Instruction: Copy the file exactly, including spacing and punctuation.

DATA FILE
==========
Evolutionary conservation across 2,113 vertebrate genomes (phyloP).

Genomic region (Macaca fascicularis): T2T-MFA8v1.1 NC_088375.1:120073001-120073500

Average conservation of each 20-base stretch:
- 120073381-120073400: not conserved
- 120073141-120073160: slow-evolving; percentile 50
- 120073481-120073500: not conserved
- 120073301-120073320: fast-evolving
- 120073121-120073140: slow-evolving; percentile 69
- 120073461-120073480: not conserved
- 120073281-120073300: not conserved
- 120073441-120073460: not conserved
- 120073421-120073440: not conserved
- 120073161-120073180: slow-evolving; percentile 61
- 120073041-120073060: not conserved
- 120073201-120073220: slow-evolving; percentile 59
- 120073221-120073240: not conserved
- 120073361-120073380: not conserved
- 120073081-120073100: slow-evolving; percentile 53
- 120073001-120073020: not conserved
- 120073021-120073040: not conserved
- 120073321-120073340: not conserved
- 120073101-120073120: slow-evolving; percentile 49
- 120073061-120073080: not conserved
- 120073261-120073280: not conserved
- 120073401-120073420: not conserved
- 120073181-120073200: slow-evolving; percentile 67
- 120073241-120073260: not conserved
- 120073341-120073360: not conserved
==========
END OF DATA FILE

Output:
Evolutionary conservation across 2,113 vertebrate genomes (phyloP).

Genomic region (Macaca fascicularis): T2T-MFA8v1.1 NC_088375.1:120073001-120073500

Average conservation of each 20-base stretch:
- 120073381-120073400: not conserved
- 120073141-120073160: slow-evolving; percentile 50
- 120073481-120073500: not conserved
- 120073301-120073320: fast-evolving
- 120073121-120073140: slow-evolving; percentile 69
- 120073461-120073480: not conserved
- 120073281-120073300: not conserved
- 120073441-120073460: not conserved
- 120073421-120073440: not conserved
- 120073161-120073180: slow-evolving; percentile 61
- 120073041-120073060: not conserved
- 120073201-120073220: slow-evolving; percentile 59
- 120073221-120073240: not conserved
- 120073361-120073380: not conserved
- 120073081-120073100: slow-evolving; percentile 53
- 120073001-120073020: not conserved
- 120073021-120073040: not conserved
- 120073321-120073340: not conserved
- 120073101-120073120: slow-evolving; percentile 49
- 120073061-120073080: not conserved
- 120073261-120073280: not conserved
- 120073401-120073420: not conserved
- 120073181-120073200: slow-evolving; percentile 67
- 120073241-120073260: not conserved
- 120073341-120073360: not conserved